The power of two tests

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Introduction to the study

A landmark study recently published in the British Journal of Surgery found that colorectal cancer detection accuracy approaches 100% when a standard test is performed twice instead of once.

The test in question, known as a fecal immunochemical test (FIT), helps detect blood in stool that isn’t visible to the naked eye. This hidden blood could indicate the presence of colon cancer.

The importance of early detection

Colorectal cancer, a major health problem in the UK, is the fourth most common cancer in the country and the second leading cause of cancer-related death. Over 16,500 people die from this disease every year.

Early detection of colorectal cancer can significantly improve treatment outcomes. It is a curable disease if recognized in its early stages.

However, the symptoms of colorectal cancer are not specific and often resemble those of less serious bowel diseases. This overlap can lead to unnecessary invasive investigations.

A single FIT test is currently performed to decide whether a patient should be referred to a specialist.

At referral, the test results are used to decide whether further testing is needed based on the patient’s apparent risk of colon cancer.

A two test approach

Scientists from the University of Edinburgh decided to investigate the potential benefits of doing the FIT test twice.

They used two groups of NHS Lothian patients urgently referred to the Edinburgh Colorectal Surgery Unit to compare the effectiveness of one FIT test versus two.

The results were impressive. The double FIT testing approach correctly identified 96.6% of colorectal cancer cases, while using only one test captured 84.1%. The average time between the two tests was 13 days.

In addition, the study showed that approximately 16.8% of patients who underwent two FIT tests had sufficient variability in their scores to warrant a change in their treatment plan, regardless of the presence of serious bowel disease.

This data underscores the benefits of repeated testing.

Impact on patient safety and healthcare system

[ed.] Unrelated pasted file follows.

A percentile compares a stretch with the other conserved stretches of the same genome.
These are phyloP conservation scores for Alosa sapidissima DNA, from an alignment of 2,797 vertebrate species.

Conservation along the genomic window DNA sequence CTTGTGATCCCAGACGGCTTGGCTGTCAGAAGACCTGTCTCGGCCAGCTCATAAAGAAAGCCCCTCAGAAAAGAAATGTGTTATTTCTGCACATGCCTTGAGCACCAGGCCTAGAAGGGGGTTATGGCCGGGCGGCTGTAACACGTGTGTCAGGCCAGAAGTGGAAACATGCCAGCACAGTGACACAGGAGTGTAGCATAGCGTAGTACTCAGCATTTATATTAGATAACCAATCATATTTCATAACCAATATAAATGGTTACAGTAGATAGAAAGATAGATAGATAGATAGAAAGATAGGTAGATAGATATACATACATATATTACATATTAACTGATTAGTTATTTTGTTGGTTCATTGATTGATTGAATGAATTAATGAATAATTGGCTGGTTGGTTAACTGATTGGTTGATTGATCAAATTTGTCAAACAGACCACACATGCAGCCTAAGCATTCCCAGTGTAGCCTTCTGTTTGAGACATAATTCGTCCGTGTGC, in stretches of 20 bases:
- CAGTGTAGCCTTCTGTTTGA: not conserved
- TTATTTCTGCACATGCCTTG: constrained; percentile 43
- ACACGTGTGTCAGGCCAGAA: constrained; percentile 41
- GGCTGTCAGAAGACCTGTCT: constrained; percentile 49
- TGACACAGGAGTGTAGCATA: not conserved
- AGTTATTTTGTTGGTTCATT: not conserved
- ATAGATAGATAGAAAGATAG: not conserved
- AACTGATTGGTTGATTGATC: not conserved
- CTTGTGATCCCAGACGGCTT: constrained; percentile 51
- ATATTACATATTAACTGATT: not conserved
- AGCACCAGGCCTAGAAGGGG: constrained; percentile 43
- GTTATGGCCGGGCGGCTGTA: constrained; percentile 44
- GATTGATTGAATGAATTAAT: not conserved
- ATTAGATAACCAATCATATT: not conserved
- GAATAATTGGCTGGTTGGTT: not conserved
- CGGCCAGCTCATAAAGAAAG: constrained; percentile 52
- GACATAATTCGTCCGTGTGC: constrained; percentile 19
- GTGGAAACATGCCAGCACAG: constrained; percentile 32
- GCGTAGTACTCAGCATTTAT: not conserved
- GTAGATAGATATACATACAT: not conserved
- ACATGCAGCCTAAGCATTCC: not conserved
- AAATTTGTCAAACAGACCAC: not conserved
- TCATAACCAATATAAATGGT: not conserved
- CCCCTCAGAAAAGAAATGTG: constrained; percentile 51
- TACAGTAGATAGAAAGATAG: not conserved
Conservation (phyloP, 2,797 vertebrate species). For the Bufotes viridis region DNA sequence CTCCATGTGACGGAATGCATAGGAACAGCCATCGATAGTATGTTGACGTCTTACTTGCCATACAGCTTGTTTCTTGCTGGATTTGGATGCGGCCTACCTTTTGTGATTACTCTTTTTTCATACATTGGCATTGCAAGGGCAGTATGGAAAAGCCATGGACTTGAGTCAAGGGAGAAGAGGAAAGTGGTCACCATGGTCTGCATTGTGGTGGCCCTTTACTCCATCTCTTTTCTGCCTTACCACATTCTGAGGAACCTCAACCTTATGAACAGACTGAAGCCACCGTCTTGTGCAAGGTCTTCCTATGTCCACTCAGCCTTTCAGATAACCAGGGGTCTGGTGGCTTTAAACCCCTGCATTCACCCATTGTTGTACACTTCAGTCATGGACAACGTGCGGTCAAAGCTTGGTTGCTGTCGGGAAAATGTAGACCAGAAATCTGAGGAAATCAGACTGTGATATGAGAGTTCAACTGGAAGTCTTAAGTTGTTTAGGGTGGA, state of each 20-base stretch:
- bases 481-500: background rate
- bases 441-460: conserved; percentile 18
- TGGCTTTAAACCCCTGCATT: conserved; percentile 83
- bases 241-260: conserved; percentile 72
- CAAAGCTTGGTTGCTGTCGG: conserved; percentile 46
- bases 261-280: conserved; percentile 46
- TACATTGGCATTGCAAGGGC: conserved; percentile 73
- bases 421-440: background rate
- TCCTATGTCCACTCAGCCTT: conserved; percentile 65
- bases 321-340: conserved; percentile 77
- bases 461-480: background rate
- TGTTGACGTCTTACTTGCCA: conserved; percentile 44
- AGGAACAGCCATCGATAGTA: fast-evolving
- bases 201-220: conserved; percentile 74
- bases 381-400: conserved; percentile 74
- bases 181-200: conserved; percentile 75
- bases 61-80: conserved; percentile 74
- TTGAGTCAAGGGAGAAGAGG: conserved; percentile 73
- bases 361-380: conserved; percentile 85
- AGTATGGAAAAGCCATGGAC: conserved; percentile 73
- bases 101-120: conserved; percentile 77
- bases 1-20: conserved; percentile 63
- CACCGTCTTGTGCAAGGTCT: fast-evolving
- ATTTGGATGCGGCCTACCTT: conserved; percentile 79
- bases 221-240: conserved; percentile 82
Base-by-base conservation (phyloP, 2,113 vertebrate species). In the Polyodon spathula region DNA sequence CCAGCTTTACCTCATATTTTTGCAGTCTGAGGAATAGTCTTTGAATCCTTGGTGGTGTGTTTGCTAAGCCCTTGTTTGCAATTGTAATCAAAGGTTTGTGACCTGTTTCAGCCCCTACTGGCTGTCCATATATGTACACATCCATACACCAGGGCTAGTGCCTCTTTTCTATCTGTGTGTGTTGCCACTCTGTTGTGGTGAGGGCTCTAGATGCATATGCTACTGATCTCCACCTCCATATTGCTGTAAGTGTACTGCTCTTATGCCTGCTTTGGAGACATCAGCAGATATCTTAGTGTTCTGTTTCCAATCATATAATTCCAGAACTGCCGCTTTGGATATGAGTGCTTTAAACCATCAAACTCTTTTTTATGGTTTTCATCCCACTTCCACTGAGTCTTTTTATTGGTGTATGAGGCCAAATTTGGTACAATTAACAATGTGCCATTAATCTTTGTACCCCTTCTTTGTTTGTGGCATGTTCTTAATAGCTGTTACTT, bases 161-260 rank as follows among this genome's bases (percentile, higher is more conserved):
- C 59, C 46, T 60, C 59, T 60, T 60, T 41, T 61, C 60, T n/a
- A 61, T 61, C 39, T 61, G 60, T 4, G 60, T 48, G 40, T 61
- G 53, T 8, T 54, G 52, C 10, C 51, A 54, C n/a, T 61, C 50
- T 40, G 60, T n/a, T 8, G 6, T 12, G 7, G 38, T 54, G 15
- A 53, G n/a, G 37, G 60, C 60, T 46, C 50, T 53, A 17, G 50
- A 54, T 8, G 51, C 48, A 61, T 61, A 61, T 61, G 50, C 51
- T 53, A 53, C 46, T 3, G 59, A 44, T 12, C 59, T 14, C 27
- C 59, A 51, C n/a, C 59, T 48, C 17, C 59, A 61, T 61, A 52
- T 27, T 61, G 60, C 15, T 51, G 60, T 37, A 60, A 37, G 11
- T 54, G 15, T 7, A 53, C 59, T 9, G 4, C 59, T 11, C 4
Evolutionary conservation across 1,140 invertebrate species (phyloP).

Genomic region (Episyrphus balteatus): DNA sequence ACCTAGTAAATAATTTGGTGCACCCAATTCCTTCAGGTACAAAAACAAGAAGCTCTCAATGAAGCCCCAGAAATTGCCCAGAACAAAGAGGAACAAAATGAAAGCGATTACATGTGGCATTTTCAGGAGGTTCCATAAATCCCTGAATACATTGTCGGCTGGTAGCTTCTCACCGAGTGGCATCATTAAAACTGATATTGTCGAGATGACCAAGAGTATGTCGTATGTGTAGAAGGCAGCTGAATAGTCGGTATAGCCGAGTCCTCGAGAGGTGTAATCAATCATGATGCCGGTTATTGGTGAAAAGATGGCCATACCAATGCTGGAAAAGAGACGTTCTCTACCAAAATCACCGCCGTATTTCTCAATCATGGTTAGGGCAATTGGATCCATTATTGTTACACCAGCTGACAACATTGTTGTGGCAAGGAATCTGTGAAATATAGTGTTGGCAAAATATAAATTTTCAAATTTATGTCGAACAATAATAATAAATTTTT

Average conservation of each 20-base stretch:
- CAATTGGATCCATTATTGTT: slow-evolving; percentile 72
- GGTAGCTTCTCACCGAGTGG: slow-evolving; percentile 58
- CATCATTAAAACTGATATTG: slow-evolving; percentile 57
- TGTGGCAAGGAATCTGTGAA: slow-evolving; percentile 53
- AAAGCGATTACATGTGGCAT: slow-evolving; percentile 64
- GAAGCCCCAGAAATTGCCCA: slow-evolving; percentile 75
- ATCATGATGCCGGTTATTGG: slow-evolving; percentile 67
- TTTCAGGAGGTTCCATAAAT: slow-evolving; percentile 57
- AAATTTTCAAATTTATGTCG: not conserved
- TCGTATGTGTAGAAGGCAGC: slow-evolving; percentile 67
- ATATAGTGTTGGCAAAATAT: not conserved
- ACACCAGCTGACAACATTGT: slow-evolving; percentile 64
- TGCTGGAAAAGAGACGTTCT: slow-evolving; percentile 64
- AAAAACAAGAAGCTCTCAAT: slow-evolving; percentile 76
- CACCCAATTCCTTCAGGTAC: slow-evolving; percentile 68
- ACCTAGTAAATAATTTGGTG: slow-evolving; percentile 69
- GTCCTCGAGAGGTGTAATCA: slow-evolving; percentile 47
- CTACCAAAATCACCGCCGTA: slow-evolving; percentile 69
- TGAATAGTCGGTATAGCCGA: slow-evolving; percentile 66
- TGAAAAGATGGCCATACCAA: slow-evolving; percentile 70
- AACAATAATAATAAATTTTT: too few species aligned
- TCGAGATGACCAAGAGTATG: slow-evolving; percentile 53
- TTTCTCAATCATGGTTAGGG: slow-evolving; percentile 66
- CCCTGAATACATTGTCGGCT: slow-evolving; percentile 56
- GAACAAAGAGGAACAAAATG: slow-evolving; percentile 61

An important implication of the Double FIT testing strategy is its potential to reduce the need for invasive procedures in patients at low risk of colorectal cancer.

The study showed that patients with two negative FIT tests have a very low baseline risk of colorectal cancer (0.17%) and may not need further tests that could cause harm.

While this strategy could slightly increase the number of positive test results (by 7.3%), researchers believe it will not pose a significant burden on the healthcare system.

Instead, it opens the possibility for alternative treatment plans for patients with two negative tests.

Impact on patient care

Farhat Din, one of the researchers, remarked: “Our study shows how the use of FIT can be maximized in symptomatic patients. By using two FIT tests, fewer colorectal cancers are missed, which has a positive impact on patient care.

On-site, implementation of the Double-FIT strategy has resulted in a reduction in endoscopy procedures without negatively impacting cancer detection rates.”

This study has the potential to impact clinical practice by prioritizing patient safety and healthcare system efficiency.

As the use of FIT testing as the primary tool for suspected colorectal cancer grows across the UK, this approach offers a promising opportunity to streamline their use and improve patient outcomes.

If you are interested in cancer, please read studies that a A low-carb diet could increase the overall risk of cancerAnd Can vitamin D help prevent or treat cancer?

Further information on the subject of health can be found in current studies how drinking milk affects the risk of heart disease and cancer and results are displayed Dairy products can increase the risk of prostate cancer in men.

The study was published in the British Journal of Surgery.

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